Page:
Using large timesteps for the radiative transfer, the matrix is illconditioned and iterative methods might not converge. One way to deal with this issue is to use a preconditioner. Instead of solving the original linear system Ax = b, we solve the right preconditioned system AK^{−1}Kx = b via solving AK^{−1}y = b to compute y and then Kx = y. As long as the matrix K is invertible, this gives the same solution as the original system. If K is well chosen, the condition number of the matrix AK^{−1} is lower than that of A. For example, the Jacobi or diagonal preconditioner is given by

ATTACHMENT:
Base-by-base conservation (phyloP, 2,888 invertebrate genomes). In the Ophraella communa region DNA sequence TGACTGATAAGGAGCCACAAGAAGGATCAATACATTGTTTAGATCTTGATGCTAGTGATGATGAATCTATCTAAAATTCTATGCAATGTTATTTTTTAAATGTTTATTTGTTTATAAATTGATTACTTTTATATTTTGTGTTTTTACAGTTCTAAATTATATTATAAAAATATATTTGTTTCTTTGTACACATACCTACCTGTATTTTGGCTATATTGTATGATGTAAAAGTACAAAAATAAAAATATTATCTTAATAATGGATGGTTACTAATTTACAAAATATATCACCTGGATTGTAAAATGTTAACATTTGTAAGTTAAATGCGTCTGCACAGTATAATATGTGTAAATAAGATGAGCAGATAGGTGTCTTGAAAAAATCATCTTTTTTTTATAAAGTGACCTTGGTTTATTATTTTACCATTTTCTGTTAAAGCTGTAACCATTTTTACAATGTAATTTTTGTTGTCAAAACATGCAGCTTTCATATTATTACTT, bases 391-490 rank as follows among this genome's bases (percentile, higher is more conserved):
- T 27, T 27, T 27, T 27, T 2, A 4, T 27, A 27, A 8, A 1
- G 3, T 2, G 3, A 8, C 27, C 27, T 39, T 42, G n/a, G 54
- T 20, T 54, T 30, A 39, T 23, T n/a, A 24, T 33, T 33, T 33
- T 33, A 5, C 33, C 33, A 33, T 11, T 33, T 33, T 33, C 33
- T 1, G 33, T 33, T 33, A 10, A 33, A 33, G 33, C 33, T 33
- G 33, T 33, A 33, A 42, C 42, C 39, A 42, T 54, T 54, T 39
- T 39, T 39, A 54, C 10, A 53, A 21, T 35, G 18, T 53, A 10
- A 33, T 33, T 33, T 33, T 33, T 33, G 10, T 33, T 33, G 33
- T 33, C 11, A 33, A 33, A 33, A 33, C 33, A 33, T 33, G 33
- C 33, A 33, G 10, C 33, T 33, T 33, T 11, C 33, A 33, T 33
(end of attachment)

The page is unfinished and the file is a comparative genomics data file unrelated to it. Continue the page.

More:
See Saad (2003) for more details.
Numerous preconditioners have been developed over the years; some of them perform well and some do not, depending on the problem considered. Among different preconditioners, we explore the algebraic multigrid (AMG) technique. We present this method in the following section, and we compare it with other preconditioners in Sect. 4.4: a standard ILU(k) factorization (Saad 2003), a slightly modified variant of the standard ILU factorization (Saad 1994), an additive Schwarz domain decomposition (Cai & Sarkis 1999), and a classical relaxation method, Jacobi with damping (Saad 2003).
3.3.3. Algebraic multigrid preconditioner